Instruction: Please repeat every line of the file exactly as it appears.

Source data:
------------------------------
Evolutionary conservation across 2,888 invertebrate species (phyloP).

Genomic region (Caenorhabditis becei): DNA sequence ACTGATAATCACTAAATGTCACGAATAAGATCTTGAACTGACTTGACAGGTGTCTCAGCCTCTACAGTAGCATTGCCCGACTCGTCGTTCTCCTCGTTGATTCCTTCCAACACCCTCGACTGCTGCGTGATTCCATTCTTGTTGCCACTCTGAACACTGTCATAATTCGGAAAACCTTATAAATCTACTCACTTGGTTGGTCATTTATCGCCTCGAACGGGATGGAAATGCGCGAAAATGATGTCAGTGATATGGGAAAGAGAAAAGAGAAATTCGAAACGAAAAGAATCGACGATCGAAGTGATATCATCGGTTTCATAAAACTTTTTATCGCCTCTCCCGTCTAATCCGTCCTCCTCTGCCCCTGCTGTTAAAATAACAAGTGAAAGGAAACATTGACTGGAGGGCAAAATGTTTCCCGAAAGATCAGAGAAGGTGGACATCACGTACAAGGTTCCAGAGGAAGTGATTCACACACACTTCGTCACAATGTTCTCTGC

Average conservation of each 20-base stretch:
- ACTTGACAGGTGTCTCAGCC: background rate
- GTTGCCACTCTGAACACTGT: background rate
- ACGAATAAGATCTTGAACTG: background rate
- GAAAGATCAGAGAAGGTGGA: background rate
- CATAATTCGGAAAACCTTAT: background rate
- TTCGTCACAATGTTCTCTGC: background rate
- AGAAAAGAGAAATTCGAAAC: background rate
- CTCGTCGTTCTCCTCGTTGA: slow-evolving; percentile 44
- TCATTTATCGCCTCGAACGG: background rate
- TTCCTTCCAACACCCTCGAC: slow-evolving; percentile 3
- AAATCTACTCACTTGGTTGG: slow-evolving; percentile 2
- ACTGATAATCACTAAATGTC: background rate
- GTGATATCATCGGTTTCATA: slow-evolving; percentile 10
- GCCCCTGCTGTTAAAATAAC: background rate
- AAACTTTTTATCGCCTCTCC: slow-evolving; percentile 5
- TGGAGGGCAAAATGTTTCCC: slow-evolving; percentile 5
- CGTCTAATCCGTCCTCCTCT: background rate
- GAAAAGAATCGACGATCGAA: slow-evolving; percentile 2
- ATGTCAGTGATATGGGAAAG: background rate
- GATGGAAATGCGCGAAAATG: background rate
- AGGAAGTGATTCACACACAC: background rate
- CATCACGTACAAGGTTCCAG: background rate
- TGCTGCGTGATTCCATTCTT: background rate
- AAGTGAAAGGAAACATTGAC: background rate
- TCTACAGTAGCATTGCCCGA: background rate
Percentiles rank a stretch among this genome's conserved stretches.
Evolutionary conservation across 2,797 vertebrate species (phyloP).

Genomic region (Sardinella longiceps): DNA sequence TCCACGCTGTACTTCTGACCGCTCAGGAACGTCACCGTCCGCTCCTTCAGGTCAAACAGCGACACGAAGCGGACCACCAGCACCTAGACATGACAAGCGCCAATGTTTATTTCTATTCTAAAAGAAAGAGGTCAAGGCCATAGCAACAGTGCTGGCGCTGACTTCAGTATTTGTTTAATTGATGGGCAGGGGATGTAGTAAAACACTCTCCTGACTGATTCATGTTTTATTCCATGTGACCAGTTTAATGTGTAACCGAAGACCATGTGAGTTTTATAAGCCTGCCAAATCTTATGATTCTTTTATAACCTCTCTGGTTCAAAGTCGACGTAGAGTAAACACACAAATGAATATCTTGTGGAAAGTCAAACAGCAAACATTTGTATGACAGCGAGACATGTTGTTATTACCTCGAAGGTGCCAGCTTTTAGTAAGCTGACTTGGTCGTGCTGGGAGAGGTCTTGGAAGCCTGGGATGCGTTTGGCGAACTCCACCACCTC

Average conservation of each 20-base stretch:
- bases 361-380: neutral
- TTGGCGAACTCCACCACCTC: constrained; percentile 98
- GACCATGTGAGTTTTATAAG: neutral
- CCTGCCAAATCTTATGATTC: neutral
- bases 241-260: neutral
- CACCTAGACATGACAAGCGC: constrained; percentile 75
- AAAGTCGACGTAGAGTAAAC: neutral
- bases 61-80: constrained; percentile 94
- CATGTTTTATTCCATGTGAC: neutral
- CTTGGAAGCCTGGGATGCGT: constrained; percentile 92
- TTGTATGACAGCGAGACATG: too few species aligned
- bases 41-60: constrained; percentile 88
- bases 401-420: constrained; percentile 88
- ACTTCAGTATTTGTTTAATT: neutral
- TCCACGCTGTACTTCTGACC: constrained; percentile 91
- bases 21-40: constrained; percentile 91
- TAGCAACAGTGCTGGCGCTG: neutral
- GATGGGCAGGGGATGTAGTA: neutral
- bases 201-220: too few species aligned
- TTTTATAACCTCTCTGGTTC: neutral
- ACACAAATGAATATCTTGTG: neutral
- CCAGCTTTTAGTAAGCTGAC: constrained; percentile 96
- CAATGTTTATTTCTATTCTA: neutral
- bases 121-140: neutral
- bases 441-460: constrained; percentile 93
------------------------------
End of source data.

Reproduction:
Evolutionary conservation across 2,888 invertebrate species (phyloP).

Genomic region (Caenorhabditis becei): DNA sequence ACTGATAATCACTAAATGTCACGAATAAGATCTTGAACTGACTTGACAGGTGTCTCAGCCTCTACAGTAGCATTGCCCGACTCGTCGTTCTCCTCGTTGATTCCTTCCAACACCCTCGACTGCTGCGTGATTCCATTCTTGTTGCCACTCTGAACACTGTCATAATTCGGAAAACCTTATAAATCTACTCACTTGGTTGGTCATTTATCGCCTCGAACGGGATGGAAATGCGCGAAAATGATGTCAGTGATATGGGAAAGAGAAAAGAGAAATTCGAAACGAAAAGAATCGACGATCGAAGTGATATCATCGGTTTCATAAAACTTTTTATCGCCTCTCCCGTCTAATCCGTCCTCCTCTGCCCCTGCTGTTAAAATAACAAGTGAAAGGAAACATTGACTGGAGGGCAAAATGTTTCCCGAAAGATCAGAGAAGGTGGACATCACGTACAAGGTTCCAGAGGAAGTGATTCACACACACTTCGTCACAATGTTCTCTGC

Average conservation of each 20-base stretch:
- ACTTGACAGGTGTCTCAGCC: background rate
- GTTGCCACTCTGAACACTGT: background rate
- ACGAATAAGATCTTGAACTG: background rate
- GAAAGATCAGAGAAGGTGGA: background rate
- CATAATTCGGAAAACCTTAT: background rate
- TTCGTCACAATGTTCTCTGC: background rate
- AGAAAAGAGAAATTCGAAAC: background rate
- CTCGTCGTTCTCCTCGTTGA: slow-evolving; percentile 44
- TCATTTATCGCCTCGAACGG: background rate
- TTCCTTCCAACACCCTCGAC: slow-evolving; percentile 3
- AAATCTACTCACTTGGTTGG: slow-evolving; percentile 2
- ACTGATAATCACTAAATGTC: background rate
- GTGATATCATCGGTTTCATA: slow-evolving; percentile 10
- GCCCCTGCTGTTAAAATAAC: background rate
- AAACTTTTTATCGCCTCTCC: slow-evolving; percentile 5
- TGGAGGGCAAAATGTTTCCC: slow-evolving; percentile 5
- CGTCTAATCCGTCCTCCTCT: background rate
- GAAAAGAATCGACGATCGAA: slow-evolving; percentile 2
- ATGTCAGTGATATGGGAAAG: background rate
- GATGGAAATGCGCGAAAATG: background rate
- AGGAAGTGATTCACACACAC: background rate
- CATCACGTACAAGGTTCCAG: background rate
- TGCTGCGTGATTCCATTCTT: background rate
- AAGTGAAAGGAAACATTGAC: background rate
- TCTACAGTAGCATTGCCCGA: background rate
Percentiles rank a stretch among this genome's conserved stretches.
Evolutionary conservation across 2,797 vertebrate species (phyloP).

Genomic region (Sardinella longiceps): DNA sequence TCCACGCTGTACTTCTGACCGCTCAGGAACGTCACCGTCCGCTCCTTCAGGTCAAACAGCGACACGAAGCGGACCACCAGCACCTAGACATGACAAGCGCCAATGTTTATTTCTATTCTAAAAGAAAGAGGTCAAGGCCATAGCAACAGTGCTGGCGCTGACTTCAGTATTTGTTTAATTGATGGGCAGGGGATGTAGTAAAACACTCTCCTGACTGATTCATGTTTTATTCCATGTGACCAGTTTAATGTGTAACCGAAGACCATGTGAGTTTTATAAGCCTGCCAAATCTTATGATTCTTTTATAACCTCTCTGGTTCAAAGTCGACGTAGAGTAAACACACAAATGAATATCTTGTGGAAAGTCAAACAGCAAACATTTGTATGACAGCGAGACATGTTGTTATTACCTCGAAGGTGCCAGCTTTTAGTAAGCTGACTTGGTCGTGCTGGGAGAGGTCTTGGAAGCCTGGGATGCGTTTGGCGAACTCCACCACCTC

Average conservation of each 20-base stretch:
- bases 361-380: neutral
- TTGGCGAACTCCACCACCTC: constrained; percentile 98
- GACCATGTGAGTTTTATAAG: neutral
- CCTGCCAAATCTTATGATTC: neutral
- bases 241-260: neutral
- CACCTAGACATGACAAGCGC: constrained; percentile 75
- AAAGTCGACGTAGAGTAAAC: neutral
- bases 61-80: constrained; percentile 94
- CATGTTTTATTCCATGTGAC: neutral
- CTTGGAAGCCTGGGATGCGT: constrained; percentile 92
- TTGTATGACAGCGAGACATG: too few species aligned
- bases 41-60: constrained; percentile 88
- bases 401-420: constrained; percentile 88
- ACTTCAGTATTTGTTTAATT: neutral
- TCCACGCTGTACTTCTGACC: constrained; percentile 91
- bases 21-40: constrained; percentile 91
- TAGCAACAGTGCTGGCGCTG: neutral
- GATGGGCAGGGGATGTAGTA: neutral
- bases 201-220: too few species aligned
- TTTTATAACCTCTCTGGTTC: neutral
- ACACAAATGAATATCTTGTG: neutral
- CCAGCTTTTAGTAAGCTGAC: constrained; percentile 96
- CAATGTTTATTTCTATTCTA: neutral
- bases 121-140: neutral
- bases 441-460: constrained; percentile 93